... Evidence of the simplest of DNA repair mechanisms emerged before DNA was even known to be the molecule carrying genetic information. Albert Kelner was trying to generate mutants of Streptomyces griseus using UV, in the hope of identifying antibiotics, when he noticed that fluorescent lights (of visible wavelengths) in the laboratory were responsible for discrepancies in the survival of colonies on agar plates (KELNER, 1949). Concomitantly, Renato Dulbecco too had noticed that agar plates of phageinfected bacteria stacked on his bench displayed different levels of survival after UV irradiation depending on their position in the stack (Dulbecco, 1949). ...
Conference Paper
A variety of DNA repair pathways operate in different cellular contexts to tackle a diversity of DNA lesions and maintain genome stability. Nucleotide excision repair (NER) recognises and removes a variety of helix-distorting lesions, operating via two pathways: a global-genome (GG-NER) and transcription-coupled (TC-NER) pathway. GG-NER repairs damage at any locus in the genome thus promoting genome stability by abrogating replication-mediated stress and mutagenesis. TCNER on the other hand is restricted to the template strand of actively transcribed genes and provides means to rapidly repair lesions that would otherwise impair transcription. Thus, TC-NER has seemingly evolved to not only maintain genome stability but sustain transcription by removal of RNA polymerase II (RNAPII)-stalling lesions. The two pathways differ in their mode of recognition of lesions while downstream repair steps of excision and DNA synthesis are mutual. GG-NER relies on XPC and UV-DDB that recognise and bind directly to lesions, initiating repair. TC-NER is initiated by a lesion-stalled RNAPII, which is recognised by Cockayne’s syndrome B (CSB) prompting recruitment of further repair factors. Mutations in CSB or CSA result in Cockayne’s syndrome, a disease characterised by photosensitivity, neurological deficiencies and progeria. UV-DDB and CSA reside in ubiquitin ligase complexes highlighting the importance of ubiquitylation in NER. The Svejstrup laboratory previously identified a ubiquitinbinding domain in CSB that was essential for its function as well as several CSAand UV-dependent ubiquitylation sites on CSB. Building on this work, I have developed a cell system exclusively expressing CSB mutants that are not ubiquitylated in response to UV-irradiation. I present evidence that ubiquitylation of CSB is necessary for the recovery of transcription and cell survival following UVirradiation. Inhibition of CSB ubiquitylation does not affect its recruitment to chromatin following UV, indicating it is a step downstream of the recognition and binding of a stalled RNAPII. These data support the hypothesis that CSB ubiquitylation is a vital step in TC-NER.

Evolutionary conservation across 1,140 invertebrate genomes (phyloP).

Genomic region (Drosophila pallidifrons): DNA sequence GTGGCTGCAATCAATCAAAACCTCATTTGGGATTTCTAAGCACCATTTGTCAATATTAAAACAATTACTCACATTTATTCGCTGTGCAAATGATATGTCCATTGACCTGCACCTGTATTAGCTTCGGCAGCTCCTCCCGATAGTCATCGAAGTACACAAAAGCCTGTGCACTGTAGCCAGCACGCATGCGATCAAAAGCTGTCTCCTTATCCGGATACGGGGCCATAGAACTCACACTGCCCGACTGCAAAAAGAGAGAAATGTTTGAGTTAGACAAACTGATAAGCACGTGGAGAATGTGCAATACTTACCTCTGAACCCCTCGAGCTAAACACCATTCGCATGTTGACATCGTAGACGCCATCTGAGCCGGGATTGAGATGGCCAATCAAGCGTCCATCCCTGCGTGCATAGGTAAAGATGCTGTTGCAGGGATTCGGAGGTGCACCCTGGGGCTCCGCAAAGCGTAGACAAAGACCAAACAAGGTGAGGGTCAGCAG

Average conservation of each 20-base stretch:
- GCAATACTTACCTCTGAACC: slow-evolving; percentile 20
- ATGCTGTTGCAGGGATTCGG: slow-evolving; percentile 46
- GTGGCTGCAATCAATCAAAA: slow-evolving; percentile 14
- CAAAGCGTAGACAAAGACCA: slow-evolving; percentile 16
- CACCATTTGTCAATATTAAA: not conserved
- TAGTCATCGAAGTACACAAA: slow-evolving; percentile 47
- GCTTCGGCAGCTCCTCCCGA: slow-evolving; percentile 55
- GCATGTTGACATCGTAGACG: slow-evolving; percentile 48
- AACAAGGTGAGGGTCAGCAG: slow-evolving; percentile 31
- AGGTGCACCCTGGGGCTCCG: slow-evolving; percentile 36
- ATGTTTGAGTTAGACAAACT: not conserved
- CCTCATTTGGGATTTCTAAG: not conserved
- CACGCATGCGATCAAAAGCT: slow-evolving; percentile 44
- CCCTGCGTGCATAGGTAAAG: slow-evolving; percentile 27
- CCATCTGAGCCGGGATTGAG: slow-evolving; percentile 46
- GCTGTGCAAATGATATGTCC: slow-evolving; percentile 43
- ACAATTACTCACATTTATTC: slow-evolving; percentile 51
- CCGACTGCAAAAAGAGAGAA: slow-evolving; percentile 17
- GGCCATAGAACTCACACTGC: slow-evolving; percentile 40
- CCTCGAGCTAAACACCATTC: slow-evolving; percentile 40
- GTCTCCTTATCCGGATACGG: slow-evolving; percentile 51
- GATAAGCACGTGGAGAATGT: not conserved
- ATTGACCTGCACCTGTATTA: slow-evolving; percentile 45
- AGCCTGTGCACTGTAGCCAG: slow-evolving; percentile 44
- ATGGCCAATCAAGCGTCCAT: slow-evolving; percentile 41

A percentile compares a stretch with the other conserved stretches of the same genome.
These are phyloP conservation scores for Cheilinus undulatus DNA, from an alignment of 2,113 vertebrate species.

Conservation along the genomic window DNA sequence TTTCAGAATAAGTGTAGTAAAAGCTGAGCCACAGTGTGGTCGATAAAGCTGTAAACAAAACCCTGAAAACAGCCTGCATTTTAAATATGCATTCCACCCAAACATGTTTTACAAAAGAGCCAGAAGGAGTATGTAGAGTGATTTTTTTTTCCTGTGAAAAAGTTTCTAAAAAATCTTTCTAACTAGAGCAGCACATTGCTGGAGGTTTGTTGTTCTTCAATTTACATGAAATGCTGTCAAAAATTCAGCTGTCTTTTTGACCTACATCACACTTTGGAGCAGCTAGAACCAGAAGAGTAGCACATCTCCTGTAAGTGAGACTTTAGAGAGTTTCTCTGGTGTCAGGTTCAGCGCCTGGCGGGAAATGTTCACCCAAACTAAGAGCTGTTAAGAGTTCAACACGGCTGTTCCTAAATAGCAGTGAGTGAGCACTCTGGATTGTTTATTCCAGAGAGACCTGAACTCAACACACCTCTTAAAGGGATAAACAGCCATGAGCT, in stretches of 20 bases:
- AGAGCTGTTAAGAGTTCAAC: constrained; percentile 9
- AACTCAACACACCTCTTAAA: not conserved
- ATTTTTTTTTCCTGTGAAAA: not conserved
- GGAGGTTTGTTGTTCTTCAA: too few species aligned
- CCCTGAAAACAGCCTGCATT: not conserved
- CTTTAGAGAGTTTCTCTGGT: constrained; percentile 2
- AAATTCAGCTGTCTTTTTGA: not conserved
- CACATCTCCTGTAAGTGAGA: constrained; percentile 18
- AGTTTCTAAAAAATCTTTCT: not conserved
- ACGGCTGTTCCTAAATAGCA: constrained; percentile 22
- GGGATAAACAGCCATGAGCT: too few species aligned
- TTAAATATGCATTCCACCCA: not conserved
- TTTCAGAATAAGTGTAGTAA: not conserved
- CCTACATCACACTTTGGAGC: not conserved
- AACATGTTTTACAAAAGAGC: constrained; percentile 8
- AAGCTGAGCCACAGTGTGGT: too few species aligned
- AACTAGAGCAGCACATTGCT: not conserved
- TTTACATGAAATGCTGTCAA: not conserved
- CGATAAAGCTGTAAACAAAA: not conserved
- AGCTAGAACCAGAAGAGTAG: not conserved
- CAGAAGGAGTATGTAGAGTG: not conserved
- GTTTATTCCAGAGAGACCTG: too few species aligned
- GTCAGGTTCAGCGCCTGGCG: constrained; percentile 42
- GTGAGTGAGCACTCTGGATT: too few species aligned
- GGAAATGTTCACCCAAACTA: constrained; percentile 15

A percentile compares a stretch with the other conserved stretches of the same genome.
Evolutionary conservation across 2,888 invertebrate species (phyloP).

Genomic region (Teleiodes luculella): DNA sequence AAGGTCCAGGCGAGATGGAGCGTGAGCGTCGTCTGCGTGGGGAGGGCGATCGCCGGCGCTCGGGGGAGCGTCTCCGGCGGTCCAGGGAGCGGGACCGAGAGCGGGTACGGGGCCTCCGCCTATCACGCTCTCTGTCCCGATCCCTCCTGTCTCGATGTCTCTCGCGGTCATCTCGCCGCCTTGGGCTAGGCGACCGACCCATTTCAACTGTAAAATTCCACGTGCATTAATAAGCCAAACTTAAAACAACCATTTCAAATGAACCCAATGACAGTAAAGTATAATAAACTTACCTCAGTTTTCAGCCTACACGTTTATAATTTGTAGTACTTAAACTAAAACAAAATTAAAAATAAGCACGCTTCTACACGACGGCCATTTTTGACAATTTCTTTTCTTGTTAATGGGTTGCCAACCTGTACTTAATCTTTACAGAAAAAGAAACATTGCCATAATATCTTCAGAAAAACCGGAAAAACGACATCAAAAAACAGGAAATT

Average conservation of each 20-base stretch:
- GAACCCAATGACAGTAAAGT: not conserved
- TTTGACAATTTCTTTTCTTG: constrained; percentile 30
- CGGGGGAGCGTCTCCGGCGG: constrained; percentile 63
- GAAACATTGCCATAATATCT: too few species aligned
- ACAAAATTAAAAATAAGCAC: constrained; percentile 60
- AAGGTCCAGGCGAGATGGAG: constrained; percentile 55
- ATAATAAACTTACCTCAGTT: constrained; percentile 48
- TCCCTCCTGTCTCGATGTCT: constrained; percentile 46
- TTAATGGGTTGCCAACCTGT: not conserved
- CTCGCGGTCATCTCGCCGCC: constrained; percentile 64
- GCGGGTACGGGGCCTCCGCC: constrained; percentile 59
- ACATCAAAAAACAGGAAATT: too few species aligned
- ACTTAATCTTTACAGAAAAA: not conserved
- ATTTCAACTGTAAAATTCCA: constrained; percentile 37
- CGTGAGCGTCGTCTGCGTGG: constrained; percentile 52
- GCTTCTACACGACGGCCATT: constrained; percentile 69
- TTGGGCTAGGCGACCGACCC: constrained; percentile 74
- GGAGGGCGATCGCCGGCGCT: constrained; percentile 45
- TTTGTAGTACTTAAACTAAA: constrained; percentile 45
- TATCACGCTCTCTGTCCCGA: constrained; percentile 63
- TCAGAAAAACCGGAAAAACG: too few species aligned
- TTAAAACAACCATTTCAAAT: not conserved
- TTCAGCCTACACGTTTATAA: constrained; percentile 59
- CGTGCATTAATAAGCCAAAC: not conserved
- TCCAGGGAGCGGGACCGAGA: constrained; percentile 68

... This process is not dependent on a template 2 since the damage does not alter the sequence within which it occurs. Albert Kelner was the first scientist to observe that bacteria that have been seemingly inactivated by fatal doses of UV radiation suddenly revived upon exposure to visible blue light [1]. Aziz Sancar was fascinated by this and took it upon himself to understand the biochemistry behind this process. ...
Article
Full-text available
The 2015 Nobel Prize in Chemistry was awarded jointly to Tomas Lindahl, Paul Modrich and Aziz Sancar to honour their accomplishments in the field of DNA repair. Ever since the discovery of DNA structure and their importance in the storage of genetic information, questions about their stability became pertinent. A molecule which is crucial for the development and propagation of an organism must be closely monitored so that the genetic information is not corrupted. Thanks to the pioneering research work of Lindahl, Sancar, Modrich and their colleagues, we now have an holistic awareness of how DNA damage occurs and how the damage is rectified in bacteria as well as in higher organisms including human beings. A comprehensive understanding of DNA repair has proven crucial in the fight against cancer and other debilitating diseases.